Getting Real: Investing in commercial property
So much property talk focuses on residential real estate, but the commercial sector can offer some great investment opportunities.
Many people know a balanced investment portfolio contains a mix of key asset classes but when it comes to real estate, we’re more likely to think of residential homes than commercial property investment.
Commercial property is a broad category including office buildings, industrial warehouses and shops; then there’s infrastructure like toll roads, airports, water and energy generators as well as hospitals and schools.
Interestingly, commercial property can provide attractive returns not just for high-net-worth investors but for many Australians – like Mercer Super Trust members – who have access to quality commercial investments through their super.
Infrastructure reduces risk
Mark Murray, Portfolio Manager for the Mercer Global Unlisted Infrastructure Fund, says infrastructure assets contribute to a more protected, diversified investment portfolio.
“They provide services we all need in more or less the same degrees, regardless of conditions in the broader economy, so they’re assets that we expect to be less affected by a downturn,” Murray says. “For these reasons, infrastructure assets should deliver investors fairly stable returns over a long period of time.”
Mercer has an interest in more than 70 infrastructure assets around the globe, with holdings in many sectors including transport, communications and utilities, through the Mercer Super Trust.
“These are assets for which usage and demand for services are fairly predictable, and we expect them to generally become more in demand in line with economic and population growth,” Murray says.
“Our infrastructure investment portfolio has performed very well for members for more than 10 years now. Returns have consistently been above 10% per annum. While the investment environment has gradually become more challenging, we expect this portfolio will continue to deliver stable and relatively attractive returns.”
In transport, the Mercer Super Trust is invested in the growing Melbourne and Brisbane Airports.
“These assets service thousands of domestic and international passengers annually,” Murray says. “Revenues are linked to passenger numbers through the airports and these have generally grown at a steady pace as a result of population growth and income growth.”
In the communications sphere, Mercer invests in Telxius, a portfolio of broadcast towers and undersea cables that link North and South America, providing networks for steadily growing volumes of data transmitted globally.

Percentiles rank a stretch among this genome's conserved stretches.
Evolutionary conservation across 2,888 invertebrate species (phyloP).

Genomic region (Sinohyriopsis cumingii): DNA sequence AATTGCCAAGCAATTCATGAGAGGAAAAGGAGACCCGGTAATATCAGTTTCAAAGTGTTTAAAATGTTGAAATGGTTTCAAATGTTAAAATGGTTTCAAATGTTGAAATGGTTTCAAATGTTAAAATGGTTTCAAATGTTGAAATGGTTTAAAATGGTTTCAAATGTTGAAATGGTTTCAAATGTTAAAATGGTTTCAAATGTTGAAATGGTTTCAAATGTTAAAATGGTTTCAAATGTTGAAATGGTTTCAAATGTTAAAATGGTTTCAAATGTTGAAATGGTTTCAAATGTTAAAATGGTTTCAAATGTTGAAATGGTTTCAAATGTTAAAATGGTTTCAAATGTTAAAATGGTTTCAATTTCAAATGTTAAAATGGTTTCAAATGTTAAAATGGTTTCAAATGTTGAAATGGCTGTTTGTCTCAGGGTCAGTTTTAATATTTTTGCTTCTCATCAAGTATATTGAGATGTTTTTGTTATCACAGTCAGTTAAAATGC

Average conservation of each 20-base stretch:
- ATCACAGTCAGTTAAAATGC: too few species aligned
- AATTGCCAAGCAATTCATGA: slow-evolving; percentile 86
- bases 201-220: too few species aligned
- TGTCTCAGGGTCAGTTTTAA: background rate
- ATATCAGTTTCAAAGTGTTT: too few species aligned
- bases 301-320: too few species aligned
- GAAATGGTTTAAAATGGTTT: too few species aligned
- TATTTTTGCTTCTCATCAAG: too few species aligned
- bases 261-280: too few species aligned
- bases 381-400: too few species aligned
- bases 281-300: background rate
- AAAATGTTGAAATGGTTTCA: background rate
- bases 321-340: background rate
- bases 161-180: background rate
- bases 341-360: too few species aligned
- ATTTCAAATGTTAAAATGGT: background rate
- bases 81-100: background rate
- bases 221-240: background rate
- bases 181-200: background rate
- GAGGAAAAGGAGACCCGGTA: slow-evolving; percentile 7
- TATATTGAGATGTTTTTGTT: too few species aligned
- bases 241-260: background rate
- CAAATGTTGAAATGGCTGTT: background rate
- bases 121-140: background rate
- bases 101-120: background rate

It also invests in Cologix, a digital provider that helps organisations build ecosystems to drive their digital transformation programs. The company has data centres in several major cities in North America and most of its customer contracts have built in price increases.
Taking advantage of the rise in renewable energy around the world, Mercer also invests in Finerge, a wind energy producer, based in Portugal.
Finerge is one of the largest assets in the Mercer Global Unlisted Infrastructure Fund, and has delivered investors total returns of around 10% per annum since 2015.
“Revenues are linked to the energy generated, which is dependent on wind speeds so it helps to further diversify risk exposures in our portfolio.”
Commercial property boots income
As well as the underlying value of the land and bricks and mortar, commercial property is a strong income generator, says Padraig Brown, Portfolio Manager for Mercer Australian Direct Property Fund.
Brown says rents generally increase by at least CPI annually over a lease period - which can be up to 20 years – providing inflation protection.
He says commercial property provides investors with a much higher income component than residential property, with net yields of 5.25% to 5.5%.
“It’s almost double the income from residential,” Brown says. “Income is a larger component of the return than capital growth; strong returns are underpinned by income.”
Mercer has commercial property holdings in Australia and New Zealand, and the pool of assets in its portfolio has outperformed its benchmark in the peer group over one, three and five years, according to Brown.
Mercer’s commercial property portfolio is diversified to ensure exposure to a wide range of assets, industries and tenants, to minimise risk.
“The top 10 tenants in the portfolio represent about 20% of the portfolio income, and there are some very high- quality institutional names,” Brown says.
“The largest exposure Mercer has to a single tenant is 3.4% of its income; and that tenant is high quality, being Woolworths.”
Over the past five years, Mercer has made major investments in logistics warehouses due to the growth in ecommerce and associated demand for warehouse space, with these assets now making up 23% of its portfolio.
One example is a new distribution warehouse in Melbourne’s Dandenong leased by Woolworths, which services its network of stores in Victoria.
Brown says there is huge scope for growth in logistics in Australia as it’s coming off a low base.
“The growth in ecommerce and logistics is higher than economic growth and consumer spending in general,” Brown says. “Australia comes from a lower level of online shopping penetration than the rest of the world – in the UK it’s 20% while in Australia it’s only around 8%, so we’re playing catch up.”
Mercer also has a holding in 420 George Street in Sydney, an A-grade office building located above Pitt Street Mall and in walking distance to plenty of transport options, including a new light rail stop.
To find out more about commercial property investment opportunities, call Mercer Financial Advice on 1300 850 580.